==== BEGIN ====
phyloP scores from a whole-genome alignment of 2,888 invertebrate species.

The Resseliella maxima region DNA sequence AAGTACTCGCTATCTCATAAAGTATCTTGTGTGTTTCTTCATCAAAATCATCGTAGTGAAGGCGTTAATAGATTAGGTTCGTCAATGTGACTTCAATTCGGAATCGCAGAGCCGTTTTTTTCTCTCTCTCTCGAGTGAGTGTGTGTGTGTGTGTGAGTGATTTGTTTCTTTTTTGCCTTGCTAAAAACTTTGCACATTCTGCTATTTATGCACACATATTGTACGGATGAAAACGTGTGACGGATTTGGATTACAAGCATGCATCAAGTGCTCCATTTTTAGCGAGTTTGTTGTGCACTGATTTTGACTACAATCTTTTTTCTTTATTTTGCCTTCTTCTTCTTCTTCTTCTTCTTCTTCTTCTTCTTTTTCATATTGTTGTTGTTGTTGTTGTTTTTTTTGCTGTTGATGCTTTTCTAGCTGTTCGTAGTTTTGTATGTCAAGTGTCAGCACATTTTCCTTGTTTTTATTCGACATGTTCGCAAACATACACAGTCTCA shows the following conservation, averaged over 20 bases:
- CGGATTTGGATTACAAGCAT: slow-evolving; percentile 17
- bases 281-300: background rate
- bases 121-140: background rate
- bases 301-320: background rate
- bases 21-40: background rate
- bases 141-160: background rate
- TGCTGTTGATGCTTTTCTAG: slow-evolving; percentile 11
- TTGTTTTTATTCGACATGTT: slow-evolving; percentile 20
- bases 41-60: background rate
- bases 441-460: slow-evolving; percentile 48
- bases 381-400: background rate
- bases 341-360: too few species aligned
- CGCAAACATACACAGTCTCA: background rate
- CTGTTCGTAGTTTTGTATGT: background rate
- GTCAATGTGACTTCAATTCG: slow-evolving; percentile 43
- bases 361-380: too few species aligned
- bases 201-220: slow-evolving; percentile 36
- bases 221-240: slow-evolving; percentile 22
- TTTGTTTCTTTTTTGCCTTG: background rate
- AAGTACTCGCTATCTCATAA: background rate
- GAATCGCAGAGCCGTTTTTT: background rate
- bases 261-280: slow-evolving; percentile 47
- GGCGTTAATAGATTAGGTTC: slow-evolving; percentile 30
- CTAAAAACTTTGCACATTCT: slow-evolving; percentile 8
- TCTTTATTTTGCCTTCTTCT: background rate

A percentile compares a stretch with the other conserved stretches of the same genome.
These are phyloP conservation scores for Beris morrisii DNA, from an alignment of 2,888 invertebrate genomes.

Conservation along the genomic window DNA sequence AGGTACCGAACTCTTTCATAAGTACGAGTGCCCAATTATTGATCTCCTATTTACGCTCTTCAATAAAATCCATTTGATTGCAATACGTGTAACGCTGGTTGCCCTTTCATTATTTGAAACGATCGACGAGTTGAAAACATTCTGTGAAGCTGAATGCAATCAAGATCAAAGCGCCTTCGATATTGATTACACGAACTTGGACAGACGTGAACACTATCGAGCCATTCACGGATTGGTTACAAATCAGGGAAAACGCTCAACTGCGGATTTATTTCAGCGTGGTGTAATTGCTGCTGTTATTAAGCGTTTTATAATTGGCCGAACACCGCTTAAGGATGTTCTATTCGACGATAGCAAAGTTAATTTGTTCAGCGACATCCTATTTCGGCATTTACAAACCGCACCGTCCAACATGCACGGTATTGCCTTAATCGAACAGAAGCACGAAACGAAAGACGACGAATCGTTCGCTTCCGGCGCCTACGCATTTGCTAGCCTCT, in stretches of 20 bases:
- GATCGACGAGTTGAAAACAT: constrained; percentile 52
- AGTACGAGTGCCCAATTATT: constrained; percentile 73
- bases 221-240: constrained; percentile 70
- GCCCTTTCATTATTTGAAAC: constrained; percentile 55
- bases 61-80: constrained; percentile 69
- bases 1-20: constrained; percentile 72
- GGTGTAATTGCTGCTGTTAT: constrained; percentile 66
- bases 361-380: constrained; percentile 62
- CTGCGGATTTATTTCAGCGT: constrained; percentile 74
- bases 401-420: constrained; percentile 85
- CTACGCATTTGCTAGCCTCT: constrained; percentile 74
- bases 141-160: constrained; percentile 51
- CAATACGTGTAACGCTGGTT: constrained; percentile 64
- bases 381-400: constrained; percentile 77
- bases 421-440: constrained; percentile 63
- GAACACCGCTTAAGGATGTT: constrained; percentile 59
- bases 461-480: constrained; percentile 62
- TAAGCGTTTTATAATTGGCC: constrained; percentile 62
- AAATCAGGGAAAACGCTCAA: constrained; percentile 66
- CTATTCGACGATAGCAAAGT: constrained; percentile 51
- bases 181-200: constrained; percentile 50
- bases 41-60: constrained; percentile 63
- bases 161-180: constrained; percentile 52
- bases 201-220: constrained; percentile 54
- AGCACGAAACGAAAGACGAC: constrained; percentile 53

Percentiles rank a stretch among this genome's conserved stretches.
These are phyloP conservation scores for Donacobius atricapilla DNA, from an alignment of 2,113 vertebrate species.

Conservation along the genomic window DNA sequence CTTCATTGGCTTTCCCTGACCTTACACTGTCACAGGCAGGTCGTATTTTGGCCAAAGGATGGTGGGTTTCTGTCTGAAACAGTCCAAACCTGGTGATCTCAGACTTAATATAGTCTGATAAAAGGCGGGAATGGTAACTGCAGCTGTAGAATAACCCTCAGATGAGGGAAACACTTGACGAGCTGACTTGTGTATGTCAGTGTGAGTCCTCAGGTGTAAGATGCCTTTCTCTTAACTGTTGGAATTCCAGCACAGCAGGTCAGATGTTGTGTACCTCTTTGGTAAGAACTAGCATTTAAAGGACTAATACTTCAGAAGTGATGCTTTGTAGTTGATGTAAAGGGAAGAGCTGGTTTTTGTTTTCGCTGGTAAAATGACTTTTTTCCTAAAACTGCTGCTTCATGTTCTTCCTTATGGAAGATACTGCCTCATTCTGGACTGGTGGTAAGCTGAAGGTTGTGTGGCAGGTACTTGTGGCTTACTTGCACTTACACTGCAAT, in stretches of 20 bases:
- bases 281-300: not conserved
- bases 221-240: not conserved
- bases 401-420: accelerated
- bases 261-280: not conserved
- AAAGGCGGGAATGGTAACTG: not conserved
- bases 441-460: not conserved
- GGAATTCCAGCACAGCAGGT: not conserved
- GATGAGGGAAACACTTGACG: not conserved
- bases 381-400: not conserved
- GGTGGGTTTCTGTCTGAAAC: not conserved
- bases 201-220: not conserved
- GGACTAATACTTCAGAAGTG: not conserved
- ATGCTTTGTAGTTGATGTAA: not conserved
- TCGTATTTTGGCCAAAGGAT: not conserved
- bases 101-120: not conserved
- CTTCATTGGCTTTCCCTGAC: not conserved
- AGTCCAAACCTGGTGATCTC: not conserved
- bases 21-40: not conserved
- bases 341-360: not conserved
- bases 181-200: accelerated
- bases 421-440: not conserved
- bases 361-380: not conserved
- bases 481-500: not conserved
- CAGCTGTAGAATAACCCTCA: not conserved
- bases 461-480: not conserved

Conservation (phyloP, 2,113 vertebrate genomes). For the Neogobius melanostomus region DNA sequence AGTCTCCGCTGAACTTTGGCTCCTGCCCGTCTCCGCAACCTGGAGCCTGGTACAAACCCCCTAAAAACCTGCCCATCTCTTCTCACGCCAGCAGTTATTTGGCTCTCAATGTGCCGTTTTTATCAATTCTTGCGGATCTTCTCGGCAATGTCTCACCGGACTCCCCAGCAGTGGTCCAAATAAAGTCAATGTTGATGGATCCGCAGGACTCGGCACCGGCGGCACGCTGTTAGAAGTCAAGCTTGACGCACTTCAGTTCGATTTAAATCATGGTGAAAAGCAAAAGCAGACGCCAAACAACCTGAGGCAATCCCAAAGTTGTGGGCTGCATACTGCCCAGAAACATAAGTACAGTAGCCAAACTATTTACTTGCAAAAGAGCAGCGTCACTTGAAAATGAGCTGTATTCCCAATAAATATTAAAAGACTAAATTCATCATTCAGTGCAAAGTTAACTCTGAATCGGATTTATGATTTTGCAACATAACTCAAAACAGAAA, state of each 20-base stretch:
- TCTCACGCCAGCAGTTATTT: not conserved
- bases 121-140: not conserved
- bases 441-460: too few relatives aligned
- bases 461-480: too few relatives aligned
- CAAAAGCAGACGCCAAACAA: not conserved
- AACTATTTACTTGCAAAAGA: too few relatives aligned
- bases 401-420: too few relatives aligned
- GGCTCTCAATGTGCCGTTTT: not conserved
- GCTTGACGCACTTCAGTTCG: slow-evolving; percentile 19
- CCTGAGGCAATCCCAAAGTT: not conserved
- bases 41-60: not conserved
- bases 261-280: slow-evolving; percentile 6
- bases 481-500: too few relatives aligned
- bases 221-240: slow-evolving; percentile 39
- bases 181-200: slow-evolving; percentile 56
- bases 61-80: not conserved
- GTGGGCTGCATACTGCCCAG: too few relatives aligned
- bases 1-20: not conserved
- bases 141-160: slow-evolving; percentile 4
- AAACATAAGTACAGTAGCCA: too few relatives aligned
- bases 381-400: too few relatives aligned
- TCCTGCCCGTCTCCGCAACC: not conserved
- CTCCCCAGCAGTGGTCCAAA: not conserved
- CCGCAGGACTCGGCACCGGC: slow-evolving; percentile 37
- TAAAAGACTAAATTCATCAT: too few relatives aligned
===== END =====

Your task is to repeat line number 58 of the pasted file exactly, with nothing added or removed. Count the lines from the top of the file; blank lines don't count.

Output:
Conservation along the genomic window DNA sequence CTTCATTGGCTTTCCCTGACCTTACACTGTCACAGGCAGGTCGTATTTTGGCCAAAGGATGGTGGGTTTCTGTCTGAAACAGTCCAAACCTGGTGATCTCAGACTTAATATAGTCTGATAAAAGGCGGGAATGGTAACTGCAGCTGTAGAATAACCCTCAGATGAGGGAAACACTTGACGAGCTGACTTGTGTATGTCAGTGTGAGTCCTCAGGTGTAAGATGCCTTTCTCTTAACTGTTGGAATTCCAGCACAGCAGGTCAGATGTTGTGTACCTCTTTGGTAAGAACTAGCATTTAAAGGACTAATACTTCAGAAGTGATGCTTTGTAGTTGATGTAAAGGGAAGAGCTGGTTTTTGTTTTCGCTGGTAAAATGACTTTTTTCCTAAAACTGCTGCTTCATGTTCTTCCTTATGGAAGATACTGCCTCATTCTGGACTGGTGGTAAGCTGAAGGTTGTGTGGCAGGTACTTGTGGCTTACTTGCACTTACACTGCAAT, in stretches of 20 bases: